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HERE COMES EIGHT-MAN FOOTBALL!

New Format Is Off And Running As Pine Plains, Pawling And Sullivan West Win

By Rich Thomaselli
HVSR Staff

What was first reported by Hudson Valley Sports Report months ago as an “exploration” of the viability of eight-man football became reality on Friday night.

Eight area teams – Pawling, Pine Plains, Dover, Roscoe, Sullivan West, Eldred, Tri-Valley and Fallsburg – have switched to eight-man football and have their own league.

The season kicked off with three games on Friday night as Pine Plains beat Roscoe, 34-12, by rushing for almost 500 yards; Pawling shut out Fallsburg, 55-0; and Sullivan West beat Eldred, 18-0.

Dover and Tri-Valley will square off on Saturday.

For most coaches, it is a venture into the unknown. Eight-man football is generally played with two less offensive tackles and one less skill position player. On the defensive side, a combination of one less defensive tackle and two defensive backs are eliminated.

It makes for a wide open, high-scoring affair in most games.

“Eight-man has not changed the way we coach,” Tri-Valley coach Greg Botsford said. “In our eyes, whether you have six men, eight men or 11 men on the field, it doesn’t change the fact that you have to be able to run, throw, catch, block and tackle.  We’re stressing the same fundamentals we always have.  Football is football.”

Still, Botsford admitted, “The unknown is uncomfortable to deal with in football.”

Even for the fans.

“The other challenge has been winning the community over to the idea,” Pawling coach Jason Kuhlmann said. “I recognize that some will never be won over and those feelings are legitimate.  I am anxious to get the season under way so that everyone can have a look at the game in action and away from the debate.  Hopefully it can be judged for its merits.  Every player that I have has worked as hard and has been put through as many challenges as any player on any 11 man team that I have coached.  It would be a shame to put down those efforts for the sake of three less players on the field.”

So far, to a man, the eight coaches said the switch to eight-man football has immediately reaped dividends and benefits heretofore out of their reach – like having a full, equal number of players on both sides of the ball to practice.

As programs struggled to draw players at small schools, suddenly tackling dummies and water pails and large garbage cans became ‘players’ in a scrimmage.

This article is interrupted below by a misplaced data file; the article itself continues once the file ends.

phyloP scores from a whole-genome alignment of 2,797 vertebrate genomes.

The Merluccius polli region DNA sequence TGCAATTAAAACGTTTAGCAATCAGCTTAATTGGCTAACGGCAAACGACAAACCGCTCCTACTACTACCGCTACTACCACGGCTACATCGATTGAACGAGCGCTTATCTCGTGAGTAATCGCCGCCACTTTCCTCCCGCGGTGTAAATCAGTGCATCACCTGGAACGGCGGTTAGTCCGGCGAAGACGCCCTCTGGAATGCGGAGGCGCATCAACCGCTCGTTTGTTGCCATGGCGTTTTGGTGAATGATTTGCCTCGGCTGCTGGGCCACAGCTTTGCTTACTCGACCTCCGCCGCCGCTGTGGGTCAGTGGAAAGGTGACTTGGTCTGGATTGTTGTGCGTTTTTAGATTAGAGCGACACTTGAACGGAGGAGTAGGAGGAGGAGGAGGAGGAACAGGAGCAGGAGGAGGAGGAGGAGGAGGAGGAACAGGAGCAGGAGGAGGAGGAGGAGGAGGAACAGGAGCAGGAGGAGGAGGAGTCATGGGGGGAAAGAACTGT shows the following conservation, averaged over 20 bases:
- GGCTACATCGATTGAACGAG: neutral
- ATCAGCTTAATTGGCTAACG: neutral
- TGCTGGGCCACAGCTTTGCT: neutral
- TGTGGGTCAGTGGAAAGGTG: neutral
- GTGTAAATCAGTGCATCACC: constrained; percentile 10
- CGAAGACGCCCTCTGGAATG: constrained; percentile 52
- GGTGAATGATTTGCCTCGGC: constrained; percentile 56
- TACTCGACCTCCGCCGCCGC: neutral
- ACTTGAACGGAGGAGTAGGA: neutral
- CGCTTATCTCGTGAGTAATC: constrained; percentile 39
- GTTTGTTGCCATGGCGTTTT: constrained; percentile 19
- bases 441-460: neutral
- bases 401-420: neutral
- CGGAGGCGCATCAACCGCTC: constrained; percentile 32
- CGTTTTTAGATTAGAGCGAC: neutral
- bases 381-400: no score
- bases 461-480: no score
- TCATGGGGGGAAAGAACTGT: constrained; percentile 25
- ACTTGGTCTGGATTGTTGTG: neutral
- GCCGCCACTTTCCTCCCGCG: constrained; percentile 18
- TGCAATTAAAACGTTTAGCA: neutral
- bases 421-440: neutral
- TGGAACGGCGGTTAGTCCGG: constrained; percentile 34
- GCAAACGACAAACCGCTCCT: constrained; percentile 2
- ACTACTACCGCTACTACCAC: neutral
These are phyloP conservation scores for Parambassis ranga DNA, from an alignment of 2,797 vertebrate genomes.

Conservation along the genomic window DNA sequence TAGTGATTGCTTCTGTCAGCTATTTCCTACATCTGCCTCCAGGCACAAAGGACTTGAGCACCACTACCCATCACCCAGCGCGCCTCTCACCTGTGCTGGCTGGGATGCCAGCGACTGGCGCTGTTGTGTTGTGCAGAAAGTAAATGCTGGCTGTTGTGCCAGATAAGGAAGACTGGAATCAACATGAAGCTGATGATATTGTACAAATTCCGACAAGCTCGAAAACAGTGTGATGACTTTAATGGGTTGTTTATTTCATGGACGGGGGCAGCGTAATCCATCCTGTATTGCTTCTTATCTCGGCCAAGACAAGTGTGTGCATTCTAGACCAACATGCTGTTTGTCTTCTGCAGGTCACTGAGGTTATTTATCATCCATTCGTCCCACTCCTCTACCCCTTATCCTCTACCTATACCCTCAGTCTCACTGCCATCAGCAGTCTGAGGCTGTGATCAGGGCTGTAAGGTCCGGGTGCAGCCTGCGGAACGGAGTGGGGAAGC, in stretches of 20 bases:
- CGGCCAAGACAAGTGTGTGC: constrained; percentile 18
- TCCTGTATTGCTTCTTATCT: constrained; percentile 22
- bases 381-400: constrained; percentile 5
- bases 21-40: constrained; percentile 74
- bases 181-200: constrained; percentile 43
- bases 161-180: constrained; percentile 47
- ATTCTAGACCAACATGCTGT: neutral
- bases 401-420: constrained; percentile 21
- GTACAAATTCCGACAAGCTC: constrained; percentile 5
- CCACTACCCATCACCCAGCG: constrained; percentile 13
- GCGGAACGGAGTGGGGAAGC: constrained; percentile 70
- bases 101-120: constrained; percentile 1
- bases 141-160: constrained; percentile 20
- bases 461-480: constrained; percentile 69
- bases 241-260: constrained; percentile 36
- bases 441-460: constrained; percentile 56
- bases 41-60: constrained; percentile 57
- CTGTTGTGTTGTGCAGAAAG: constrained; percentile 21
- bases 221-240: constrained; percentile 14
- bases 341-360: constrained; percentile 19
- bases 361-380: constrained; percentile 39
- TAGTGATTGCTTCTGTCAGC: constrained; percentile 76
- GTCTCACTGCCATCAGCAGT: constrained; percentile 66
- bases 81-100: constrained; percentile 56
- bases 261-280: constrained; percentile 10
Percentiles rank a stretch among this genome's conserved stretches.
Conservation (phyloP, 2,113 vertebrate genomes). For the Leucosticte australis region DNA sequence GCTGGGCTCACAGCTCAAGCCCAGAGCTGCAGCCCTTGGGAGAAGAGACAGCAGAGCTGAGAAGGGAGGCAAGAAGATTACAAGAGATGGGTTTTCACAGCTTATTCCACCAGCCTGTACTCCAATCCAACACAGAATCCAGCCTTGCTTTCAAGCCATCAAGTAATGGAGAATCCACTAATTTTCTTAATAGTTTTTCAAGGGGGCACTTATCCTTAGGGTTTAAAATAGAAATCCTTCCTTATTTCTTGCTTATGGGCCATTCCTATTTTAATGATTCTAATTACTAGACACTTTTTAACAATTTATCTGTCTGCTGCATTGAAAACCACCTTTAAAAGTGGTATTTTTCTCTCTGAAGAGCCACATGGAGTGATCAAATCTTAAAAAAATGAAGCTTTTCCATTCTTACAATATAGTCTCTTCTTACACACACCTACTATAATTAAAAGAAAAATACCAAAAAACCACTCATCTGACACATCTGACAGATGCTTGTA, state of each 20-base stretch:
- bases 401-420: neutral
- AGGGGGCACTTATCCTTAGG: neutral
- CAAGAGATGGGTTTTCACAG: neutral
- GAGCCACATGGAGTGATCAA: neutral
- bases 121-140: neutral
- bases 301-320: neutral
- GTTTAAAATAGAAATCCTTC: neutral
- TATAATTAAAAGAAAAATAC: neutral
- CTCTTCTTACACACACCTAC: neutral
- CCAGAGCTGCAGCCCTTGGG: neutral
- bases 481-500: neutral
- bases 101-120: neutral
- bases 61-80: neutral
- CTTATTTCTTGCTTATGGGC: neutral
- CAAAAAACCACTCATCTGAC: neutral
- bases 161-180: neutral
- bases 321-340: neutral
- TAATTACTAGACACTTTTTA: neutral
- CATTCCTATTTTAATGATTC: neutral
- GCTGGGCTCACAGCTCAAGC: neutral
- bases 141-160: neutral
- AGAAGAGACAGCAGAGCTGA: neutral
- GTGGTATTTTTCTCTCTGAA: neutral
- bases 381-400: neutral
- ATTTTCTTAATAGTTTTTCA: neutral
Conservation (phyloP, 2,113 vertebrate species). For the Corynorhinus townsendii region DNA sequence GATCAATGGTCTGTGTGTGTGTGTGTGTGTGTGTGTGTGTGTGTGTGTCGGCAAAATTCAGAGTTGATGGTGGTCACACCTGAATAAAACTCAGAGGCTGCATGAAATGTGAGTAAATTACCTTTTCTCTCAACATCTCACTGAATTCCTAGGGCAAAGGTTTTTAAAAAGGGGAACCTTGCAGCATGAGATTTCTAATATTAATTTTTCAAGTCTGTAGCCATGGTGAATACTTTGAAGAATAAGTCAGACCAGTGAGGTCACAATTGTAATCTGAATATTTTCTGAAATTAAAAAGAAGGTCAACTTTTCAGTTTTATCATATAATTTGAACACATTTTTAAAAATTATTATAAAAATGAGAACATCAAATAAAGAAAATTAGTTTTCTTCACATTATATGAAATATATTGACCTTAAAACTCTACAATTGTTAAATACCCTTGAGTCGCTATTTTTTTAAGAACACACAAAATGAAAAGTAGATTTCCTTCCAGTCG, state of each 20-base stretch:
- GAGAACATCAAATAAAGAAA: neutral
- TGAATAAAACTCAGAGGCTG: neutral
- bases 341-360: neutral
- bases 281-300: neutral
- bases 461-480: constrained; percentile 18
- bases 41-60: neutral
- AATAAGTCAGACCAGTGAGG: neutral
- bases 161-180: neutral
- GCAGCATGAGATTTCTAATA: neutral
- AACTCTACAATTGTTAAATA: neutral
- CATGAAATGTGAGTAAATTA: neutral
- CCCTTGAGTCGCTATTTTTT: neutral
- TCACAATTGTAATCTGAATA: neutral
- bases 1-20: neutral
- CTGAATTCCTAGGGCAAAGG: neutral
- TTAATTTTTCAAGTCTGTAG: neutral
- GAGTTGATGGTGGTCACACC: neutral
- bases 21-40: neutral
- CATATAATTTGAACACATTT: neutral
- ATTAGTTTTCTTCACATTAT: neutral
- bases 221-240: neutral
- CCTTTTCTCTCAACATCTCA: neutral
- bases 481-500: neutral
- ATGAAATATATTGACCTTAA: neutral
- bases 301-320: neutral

“The entire program is less stressed about numbers. I want to feel like we have a chance to compete and are giving our kids a good experience. And we are,” Dover coach Casey Lorenz said. “I know if we played 11-man this year that would not be the case. A roster of 20 or less makes it very hard to compete and prepare. In eight-man, we can do both.”

The technical aspect of the game changes, for sure. With three less players it’s hard to defend the edge or the deep middle of the field. As Lorenz said, you have to pick your poison.

But longtime Roscoe coach Fred Ahart said it’s still football.

“After 49 years of coaching 11-man, there are obvious adjustments to be made on offense, defense and special teams,” he said. “It is still football though, and all is dependent on the fundamentals, especially blocking and tackling.”

Interesting trivia – Ahart played eight-man football in high school some 55 years ago.

Pine Plains coach Rob Scott has immersed himself in the intricacies of eight-man football ever since the concept gained momentum in Section 9. Like other coaches, the idea was a savior when it came keeping players in the program and being competitive.

With 23 players on this year’s roster, including eight sophomores, Scott said the Bombers simply would not have been competitive had it remained in traditional 11-man football and competing in Class B with the likes of Marlboro and Burke.

“Eight-man doesn’t drastically change the way I coach or prepare, but the nuances of the eight-man game are different 11-man football.  And at this point I don’t think any coach would call themselves an expert at the technical aspect of eight-man football,” Scott said. “I think everyone is excited to have the season start.  I know we are excited to show the parents and community that eight-man football is real football and will be entertaining to watch.”

One Comment

  1. Charles Streimer

    September 9, 2018 at 7:04 pm

    Great story.

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